Carotid artery stenting (CAS) has antihypertensive effects, but the durability and degree of this response remain variable. The authors propose that this clinical variability is a function of the presence or absence of a complete circle of Willis (COW). Incomplete COWs perfuse through a higher-resistance pial collateral pathway, and therefore patients may require a higher mean arterial pressure (MAP). Carotid artery revascularization in these patients would reduce the end-organ collateral demand that has been hypothesized to drive the MAP response.
Using a retrospective, nonrandomized within-subject case-control design, the authors compared the postoperative effects of CAS in patients with and without a complete COW by using changes in MAP and antihypertensive medication as end points. They recorded MAP and antihypertensive medications 3 months prior to surgery, preoperatively, immediately postoperatively, and at the 3-month follow-up.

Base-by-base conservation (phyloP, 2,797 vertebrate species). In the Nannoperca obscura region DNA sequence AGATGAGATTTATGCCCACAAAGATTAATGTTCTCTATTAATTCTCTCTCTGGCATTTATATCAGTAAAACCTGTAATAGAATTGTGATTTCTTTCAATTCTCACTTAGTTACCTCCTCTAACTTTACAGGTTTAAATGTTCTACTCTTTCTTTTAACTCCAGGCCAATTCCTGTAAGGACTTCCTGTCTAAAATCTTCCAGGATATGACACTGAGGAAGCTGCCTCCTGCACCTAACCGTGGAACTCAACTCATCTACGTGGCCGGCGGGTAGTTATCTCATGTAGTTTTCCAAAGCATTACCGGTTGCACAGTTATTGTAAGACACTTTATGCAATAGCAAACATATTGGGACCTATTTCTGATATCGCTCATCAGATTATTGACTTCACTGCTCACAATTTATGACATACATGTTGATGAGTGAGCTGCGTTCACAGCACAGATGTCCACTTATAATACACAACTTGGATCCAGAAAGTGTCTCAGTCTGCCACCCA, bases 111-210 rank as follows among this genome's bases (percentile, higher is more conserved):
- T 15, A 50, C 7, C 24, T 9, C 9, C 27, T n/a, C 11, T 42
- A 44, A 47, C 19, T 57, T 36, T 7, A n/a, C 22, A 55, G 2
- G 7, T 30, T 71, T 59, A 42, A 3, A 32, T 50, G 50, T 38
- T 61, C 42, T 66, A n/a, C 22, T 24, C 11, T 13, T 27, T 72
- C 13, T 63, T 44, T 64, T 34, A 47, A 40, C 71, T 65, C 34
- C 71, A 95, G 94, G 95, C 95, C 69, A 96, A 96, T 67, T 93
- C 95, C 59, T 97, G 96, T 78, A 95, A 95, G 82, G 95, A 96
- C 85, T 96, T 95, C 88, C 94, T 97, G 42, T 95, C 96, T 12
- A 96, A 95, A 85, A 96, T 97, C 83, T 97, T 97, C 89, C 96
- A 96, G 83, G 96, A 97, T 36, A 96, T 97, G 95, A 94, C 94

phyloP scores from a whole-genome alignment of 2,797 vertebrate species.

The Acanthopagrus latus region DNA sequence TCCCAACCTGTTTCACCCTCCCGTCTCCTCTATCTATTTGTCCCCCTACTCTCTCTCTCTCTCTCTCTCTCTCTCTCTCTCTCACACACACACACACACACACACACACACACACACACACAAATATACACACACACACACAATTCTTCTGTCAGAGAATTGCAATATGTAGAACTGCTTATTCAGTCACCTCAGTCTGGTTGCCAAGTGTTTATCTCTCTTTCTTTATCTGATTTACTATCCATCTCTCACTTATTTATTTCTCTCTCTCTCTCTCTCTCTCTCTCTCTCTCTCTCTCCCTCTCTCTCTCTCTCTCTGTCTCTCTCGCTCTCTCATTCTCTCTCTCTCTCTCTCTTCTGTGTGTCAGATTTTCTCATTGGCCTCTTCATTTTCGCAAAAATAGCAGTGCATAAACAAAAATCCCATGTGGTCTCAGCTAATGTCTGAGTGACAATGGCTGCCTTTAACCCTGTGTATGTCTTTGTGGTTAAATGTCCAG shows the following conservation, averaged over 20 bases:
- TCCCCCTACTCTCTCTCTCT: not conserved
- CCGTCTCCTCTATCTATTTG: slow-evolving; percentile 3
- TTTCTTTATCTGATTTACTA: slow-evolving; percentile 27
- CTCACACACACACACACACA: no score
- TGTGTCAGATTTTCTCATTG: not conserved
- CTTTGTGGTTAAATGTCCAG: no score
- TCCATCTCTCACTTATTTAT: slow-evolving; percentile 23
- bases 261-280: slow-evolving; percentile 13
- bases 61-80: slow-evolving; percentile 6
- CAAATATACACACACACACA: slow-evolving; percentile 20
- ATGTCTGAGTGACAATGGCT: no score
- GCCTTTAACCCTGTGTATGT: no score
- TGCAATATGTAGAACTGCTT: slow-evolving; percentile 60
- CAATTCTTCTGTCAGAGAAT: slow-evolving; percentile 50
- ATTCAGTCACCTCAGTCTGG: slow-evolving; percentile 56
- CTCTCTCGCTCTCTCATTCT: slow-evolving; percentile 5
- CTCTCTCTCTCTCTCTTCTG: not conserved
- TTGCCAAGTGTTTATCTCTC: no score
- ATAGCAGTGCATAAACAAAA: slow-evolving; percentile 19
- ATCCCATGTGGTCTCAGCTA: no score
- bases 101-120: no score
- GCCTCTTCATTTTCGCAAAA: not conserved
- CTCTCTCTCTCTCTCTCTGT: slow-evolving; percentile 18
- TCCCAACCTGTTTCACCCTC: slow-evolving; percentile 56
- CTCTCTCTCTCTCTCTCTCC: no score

Data were collected from 64 consecutive patients undergoing CAS. Patients without a complete COW (25%) were more likely to demonstrate a decrease in BP response to stenting (i.e., a drop in MAP of 10 mm Hg and/or a reduction or cessation of BP medications at 3 months postoperatively). Of the patients in the incomplete COW cohort, 75% had this outcome, whereas of those in the complete COW cohort, only 41% had it (p < 0.041). These findings remained statistically significant in a logistic regression analysis for possible confounders (p < 0.024). A receiver operating curve analysis of preoperative data indicated that a MAP > 96.3 mm Hg was 55.5% sensitive and 57.4% specific for predicting a complete COW and that patients with a MAP > 96.3 mm Hg were more likely to demonstrate a good MAP decrease following CAS (p < 0.0092).
CAS is associated with a significant decrease in MAP and/or a reduction/cessation in BP medications in patients in whom a complete COW is absent.